Origin Energy Ltd. agreed to buy Karoon Gas Australia Ltd.’s stake in a natural gas project for about $800 million to take advantage of Asian demand, giving the seller’s shares the biggest gain in more than five years.
Origin will acquire 40 per cent of two exploration permits in the Browse Basin off Western Australia that contain the Poseidon discovery, the Sydney-based company said today in a statement. U.S. energy company ConocoPhillips owns 40 per cent and is the operator, while PetroChina Co. holds the rest.
Origin, Australia’s largest electricity and gas retailer, is already partners with ConocoPhillips in the Australia Pacific liquefied natural gas venture in Queensland state, one of seven export developments going ahead in the country. Origin, whose stock fell as much as 3.5 per cent, also plans to sell about $1 billion in shares to refinance the acquisition.
“This is a step in the right direction for Origin as it needed to diversify its gas output outside Queensland,” Evan Lucas, a market strategist at IG Ltd. said today by phone from Singapore. “It’s also a huge relief for Karoon who had been working on this sell down for months.”
Karoon shares jumped 43.09 per cent to $AU3.52 at 2:20 p.m. in Sydney, the most since October 2008. The stock had been suspended since April. Origin fell 3.31 per cent to $AU14.59.
Chevron Corp., the second-largest U.S. energy producer by market value, and BG Group Plc, the U.K.’s third-largest oil and gas explorer, are among those investing about $180 billion in the seven projects. LNG market tightness will start to ease from 2015 with new supply, according to the International Energy Agency, after spot prices rose to a record in February.
Options for development of the Poseidon field include transporting the gas to LNG production facilities in Darwin or relying on a floating LNG facility, Origin said. A decision on how to develop the gas may be made as early as 2017, Origin Managing Director Grant King told reporters today on a call.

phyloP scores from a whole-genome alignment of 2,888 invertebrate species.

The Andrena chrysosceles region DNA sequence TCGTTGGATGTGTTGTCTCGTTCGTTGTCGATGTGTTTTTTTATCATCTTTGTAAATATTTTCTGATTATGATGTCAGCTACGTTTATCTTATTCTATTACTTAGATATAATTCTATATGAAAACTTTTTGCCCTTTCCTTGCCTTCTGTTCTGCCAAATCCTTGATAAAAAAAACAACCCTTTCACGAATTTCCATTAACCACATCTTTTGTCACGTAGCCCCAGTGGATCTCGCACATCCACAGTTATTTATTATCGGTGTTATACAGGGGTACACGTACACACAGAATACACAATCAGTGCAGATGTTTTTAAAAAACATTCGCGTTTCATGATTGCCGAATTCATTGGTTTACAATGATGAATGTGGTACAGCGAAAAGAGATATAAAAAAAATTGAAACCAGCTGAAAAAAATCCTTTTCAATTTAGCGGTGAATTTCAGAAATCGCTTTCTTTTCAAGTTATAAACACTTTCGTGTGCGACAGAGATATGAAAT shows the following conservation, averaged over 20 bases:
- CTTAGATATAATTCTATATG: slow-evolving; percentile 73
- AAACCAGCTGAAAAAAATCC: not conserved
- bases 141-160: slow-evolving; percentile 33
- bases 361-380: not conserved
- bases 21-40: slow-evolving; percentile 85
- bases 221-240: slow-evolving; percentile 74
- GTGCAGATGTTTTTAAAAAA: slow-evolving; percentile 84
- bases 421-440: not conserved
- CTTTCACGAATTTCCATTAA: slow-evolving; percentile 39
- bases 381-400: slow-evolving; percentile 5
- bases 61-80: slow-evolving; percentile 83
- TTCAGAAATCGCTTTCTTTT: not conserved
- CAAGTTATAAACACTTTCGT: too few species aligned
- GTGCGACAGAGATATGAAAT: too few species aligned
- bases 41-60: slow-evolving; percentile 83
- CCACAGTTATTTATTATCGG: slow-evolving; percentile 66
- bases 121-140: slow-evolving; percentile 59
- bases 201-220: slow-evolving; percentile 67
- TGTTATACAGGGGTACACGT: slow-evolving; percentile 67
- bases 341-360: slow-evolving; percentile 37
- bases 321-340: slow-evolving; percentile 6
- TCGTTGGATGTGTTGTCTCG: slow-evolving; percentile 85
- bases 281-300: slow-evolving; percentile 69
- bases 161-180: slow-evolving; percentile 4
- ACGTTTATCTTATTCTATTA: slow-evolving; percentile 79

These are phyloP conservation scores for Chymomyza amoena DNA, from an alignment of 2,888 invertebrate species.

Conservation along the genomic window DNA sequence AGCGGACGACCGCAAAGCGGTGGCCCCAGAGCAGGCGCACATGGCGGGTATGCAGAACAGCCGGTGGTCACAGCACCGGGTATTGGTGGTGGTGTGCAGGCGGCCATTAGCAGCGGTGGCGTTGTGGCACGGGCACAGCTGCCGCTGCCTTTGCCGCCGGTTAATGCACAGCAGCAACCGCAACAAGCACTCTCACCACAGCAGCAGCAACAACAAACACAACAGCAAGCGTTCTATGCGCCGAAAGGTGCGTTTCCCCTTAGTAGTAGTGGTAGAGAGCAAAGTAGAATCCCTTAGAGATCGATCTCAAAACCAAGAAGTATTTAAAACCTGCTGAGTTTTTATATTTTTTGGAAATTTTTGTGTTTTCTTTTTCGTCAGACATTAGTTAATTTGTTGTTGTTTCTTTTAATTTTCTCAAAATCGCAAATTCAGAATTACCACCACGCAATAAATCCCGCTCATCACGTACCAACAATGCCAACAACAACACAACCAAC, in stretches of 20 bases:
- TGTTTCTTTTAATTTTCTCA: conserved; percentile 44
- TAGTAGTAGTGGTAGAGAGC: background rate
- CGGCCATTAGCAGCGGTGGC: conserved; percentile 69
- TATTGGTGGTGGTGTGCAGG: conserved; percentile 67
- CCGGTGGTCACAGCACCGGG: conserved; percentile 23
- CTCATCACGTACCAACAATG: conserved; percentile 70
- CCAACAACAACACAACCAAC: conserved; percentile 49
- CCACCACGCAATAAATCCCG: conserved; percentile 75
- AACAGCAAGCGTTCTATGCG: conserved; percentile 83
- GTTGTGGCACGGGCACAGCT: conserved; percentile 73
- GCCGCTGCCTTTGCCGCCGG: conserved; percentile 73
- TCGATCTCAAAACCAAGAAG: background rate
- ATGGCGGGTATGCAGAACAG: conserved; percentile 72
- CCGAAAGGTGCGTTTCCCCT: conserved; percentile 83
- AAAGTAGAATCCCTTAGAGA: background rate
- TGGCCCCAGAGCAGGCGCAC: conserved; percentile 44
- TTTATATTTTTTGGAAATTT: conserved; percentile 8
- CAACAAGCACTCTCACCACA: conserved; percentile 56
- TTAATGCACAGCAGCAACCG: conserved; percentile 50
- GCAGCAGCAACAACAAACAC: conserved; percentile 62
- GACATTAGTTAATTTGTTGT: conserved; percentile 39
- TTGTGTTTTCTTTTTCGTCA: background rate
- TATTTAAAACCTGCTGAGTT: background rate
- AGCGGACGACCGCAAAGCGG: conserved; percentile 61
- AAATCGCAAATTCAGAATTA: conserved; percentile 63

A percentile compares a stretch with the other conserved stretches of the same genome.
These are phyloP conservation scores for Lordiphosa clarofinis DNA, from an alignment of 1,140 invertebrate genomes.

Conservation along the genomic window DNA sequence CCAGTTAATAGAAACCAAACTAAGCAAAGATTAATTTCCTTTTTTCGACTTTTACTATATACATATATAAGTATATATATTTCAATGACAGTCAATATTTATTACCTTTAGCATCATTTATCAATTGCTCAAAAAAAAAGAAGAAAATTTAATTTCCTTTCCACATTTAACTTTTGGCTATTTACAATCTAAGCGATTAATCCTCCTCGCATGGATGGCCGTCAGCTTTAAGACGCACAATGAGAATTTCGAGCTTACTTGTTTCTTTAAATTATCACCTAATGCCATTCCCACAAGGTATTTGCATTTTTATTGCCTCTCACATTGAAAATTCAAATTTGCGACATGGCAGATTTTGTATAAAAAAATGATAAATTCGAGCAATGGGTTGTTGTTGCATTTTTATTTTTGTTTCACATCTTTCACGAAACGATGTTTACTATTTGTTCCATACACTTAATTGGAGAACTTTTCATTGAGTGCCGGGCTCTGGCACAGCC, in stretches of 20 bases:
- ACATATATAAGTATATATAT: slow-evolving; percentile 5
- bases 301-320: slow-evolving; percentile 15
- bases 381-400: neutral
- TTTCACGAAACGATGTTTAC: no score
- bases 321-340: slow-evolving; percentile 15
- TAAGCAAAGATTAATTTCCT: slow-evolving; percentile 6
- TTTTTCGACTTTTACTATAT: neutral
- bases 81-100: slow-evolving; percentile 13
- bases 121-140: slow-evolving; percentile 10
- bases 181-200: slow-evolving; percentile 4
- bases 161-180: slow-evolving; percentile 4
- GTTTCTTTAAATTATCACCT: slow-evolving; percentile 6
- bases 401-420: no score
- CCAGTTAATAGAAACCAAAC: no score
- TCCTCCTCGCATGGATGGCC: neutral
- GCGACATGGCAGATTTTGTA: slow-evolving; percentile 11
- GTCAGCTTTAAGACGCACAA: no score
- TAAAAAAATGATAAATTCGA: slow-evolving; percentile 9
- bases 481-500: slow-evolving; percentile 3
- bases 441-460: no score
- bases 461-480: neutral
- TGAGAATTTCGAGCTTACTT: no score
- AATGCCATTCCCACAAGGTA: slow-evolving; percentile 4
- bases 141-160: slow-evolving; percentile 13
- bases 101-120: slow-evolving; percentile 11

The purchase gives Origin entry into one of the largest offshore gas discoveries at a “competitive entry price when compared to recent transactions in the Browse-Bonaparte region,” King said in the statement. It also follows investments in the Cooper and Beetaloo Basins, he said.
PetroChina, Asia’s biggest oil producer, agreed in December 2012 to pay BHP Billiton Ltd. $1.63 billion for its holding in Woodside Petroleum Ltd.’s Browse LNG venture in Western Australia. Woodside last year ditched plans to build an onshore plant to exploit its Browse resources, estimating it would have cost more than A$80 billion ($74 billion).
“Having strong venture partners like Conoco, PetroChina and now Origin give this project a very good chance at being developed,” IG’s Lucas said. “It may also put more pressure on Woodside to clarify its intentions for its gas fields.”
The value of the Origin deal is in line with similar transactions in the Browse Basin, including the BHP agreement, Karoon Executive Chairman Robert Hosking said today by phone.
Karoon is also negotiating with potential partners in South America seeking to attract $200 million to $300 million to fund its exploration plans in Brazil and Peru, Hosking said. Karoon expects to reach an agreement in Brazil “shortly,” while discussions in Peru may extend into next year, he said.
Karoon agreed earlier this month to sell 50 per cent of a Carnarvon Basin exploration permit to Apache Corp.
Origin will pay $600 million and additional payments of $75 million upon a final investment decision and on first production, the company said. A further $50 million will be paid if certain thresholds are reached.